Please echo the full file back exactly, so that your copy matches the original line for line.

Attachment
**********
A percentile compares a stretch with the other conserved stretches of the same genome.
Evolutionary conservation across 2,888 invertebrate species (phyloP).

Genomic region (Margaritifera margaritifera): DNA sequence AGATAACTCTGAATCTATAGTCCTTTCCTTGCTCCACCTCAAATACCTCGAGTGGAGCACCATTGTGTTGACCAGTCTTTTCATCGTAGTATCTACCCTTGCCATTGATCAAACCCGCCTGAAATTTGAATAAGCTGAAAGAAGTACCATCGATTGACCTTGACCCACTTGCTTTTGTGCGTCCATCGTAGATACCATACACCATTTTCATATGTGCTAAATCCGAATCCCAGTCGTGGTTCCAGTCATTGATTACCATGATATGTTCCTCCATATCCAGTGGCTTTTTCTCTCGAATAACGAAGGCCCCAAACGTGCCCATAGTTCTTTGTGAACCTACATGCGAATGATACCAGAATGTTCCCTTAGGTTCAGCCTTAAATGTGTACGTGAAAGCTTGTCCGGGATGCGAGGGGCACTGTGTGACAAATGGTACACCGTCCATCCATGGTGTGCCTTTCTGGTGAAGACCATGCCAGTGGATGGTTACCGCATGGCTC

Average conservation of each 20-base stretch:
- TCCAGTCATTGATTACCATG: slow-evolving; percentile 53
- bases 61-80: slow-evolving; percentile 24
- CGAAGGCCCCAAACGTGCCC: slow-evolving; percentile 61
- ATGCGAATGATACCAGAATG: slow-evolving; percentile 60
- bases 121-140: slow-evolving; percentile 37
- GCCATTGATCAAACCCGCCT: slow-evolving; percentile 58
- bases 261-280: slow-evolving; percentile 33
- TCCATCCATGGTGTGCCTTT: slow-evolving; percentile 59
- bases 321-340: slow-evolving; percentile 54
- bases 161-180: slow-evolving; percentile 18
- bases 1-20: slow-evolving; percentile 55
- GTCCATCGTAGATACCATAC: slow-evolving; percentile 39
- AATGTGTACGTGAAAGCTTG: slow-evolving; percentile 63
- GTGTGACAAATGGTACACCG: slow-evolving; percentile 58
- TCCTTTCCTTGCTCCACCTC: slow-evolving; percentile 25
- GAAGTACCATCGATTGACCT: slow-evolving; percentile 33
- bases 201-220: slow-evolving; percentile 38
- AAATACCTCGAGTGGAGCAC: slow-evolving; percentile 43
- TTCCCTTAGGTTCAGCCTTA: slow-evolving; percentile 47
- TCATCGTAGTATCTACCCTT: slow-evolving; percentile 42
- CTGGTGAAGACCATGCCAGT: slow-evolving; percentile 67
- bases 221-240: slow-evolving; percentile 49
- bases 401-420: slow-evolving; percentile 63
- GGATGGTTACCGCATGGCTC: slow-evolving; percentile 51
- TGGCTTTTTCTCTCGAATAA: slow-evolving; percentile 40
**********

A percentile compares a stretch with the other conserved stretches of the same genome.
Evolutionary conservation across 2,888 invertebrate species (phyloP).

Genomic region (Margaritifera margaritifera): DNA sequence AGATAACTCTGAATCTATAGTCCTTTCCTTGCTCCACCTCAAATACCTCGAGTGGAGCACCATTGTGTTGACCAGTCTTTTCATCGTAGTATCTACCCTTGCCATTGATCAAACCCGCCTGAAATTTGAATAAGCTGAAAGAAGTACCATCGATTGACCTTGACCCACTTGCTTTTGTGCGTCCATCGTAGATACCATACACCATTTTCATATGTGCTAAATCCGAATCCCAGTCGTGGTTCCAGTCATTGATTACCATGATATGTTCCTCCATATCCAGTGGCTTTTTCTCTCGAATAACGAAGGCCCCAAACGTGCCCATAGTTCTTTGTGAACCTACATGCGAATGATACCAGAATGTTCCCTTAGGTTCAGCCTTAAATGTGTACGTGAAAGCTTGTCCGGGATGCGAGGGGCACTGTGTGACAAATGGTACACCGTCCATCCATGGTGTGCCTTTCTGGTGAAGACCATGCCAGTGGATGGTTACCGCATGGCTC

Average conservation of each 20-base stretch:
- TCCAGTCATTGATTACCATG: slow-evolving; percentile 53
- bases 61-80: slow-evolving; percentile 24
- CGAAGGCCCCAAACGTGCCC: slow-evolving; percentile 61
- ATGCGAATGATACCAGAATG: slow-evolving; percentile 60
- bases 121-140: slow-evolving; percentile 37
- GCCATTGATCAAACCCGCCT: slow-evolving; percentile 58
- bases 261-280: slow-evolving; percentile 33
- TCCATCCATGGTGTGCCTTT: slow-evolving; percentile 59
- bases 321-340: slow-evolving; percentile 54
- bases 161-180: slow-evolving; percentile 18
- bases 1-20: slow-evolving; percentile 55
- GTCCATCGTAGATACCATAC: slow-evolving; percentile 39
- AATGTGTACGTGAAAGCTTG: slow-evolving; percentile 63
- GTGTGACAAATGGTACACCG: slow-evolving; percentile 58
- TCCTTTCCTTGCTCCACCTC: slow-evolving; percentile 25
- GAAGTACCATCGATTGACCT: slow-evolving; percentile 33
- bases 201-220: slow-evolving; percentile 38
- AAATACCTCGAGTGGAGCAC: slow-evolving; percentile 43
- TTCCCTTAGGTTCAGCCTTA: slow-evolving; percentile 47
- TCATCGTAGTATCTACCCTT: slow-evolving; percentile 42
- CTGGTGAAGACCATGCCAGT: slow-evolving; percentile 67
- bases 221-240: slow-evolving; percentile 49
- bases 401-420: slow-evolving; percentile 63
- GGATGGTTACCGCATGGCTC: slow-evolving; percentile 51
- TGGCTTTTTCTCTCGAATAA: slow-evolving; percentile 40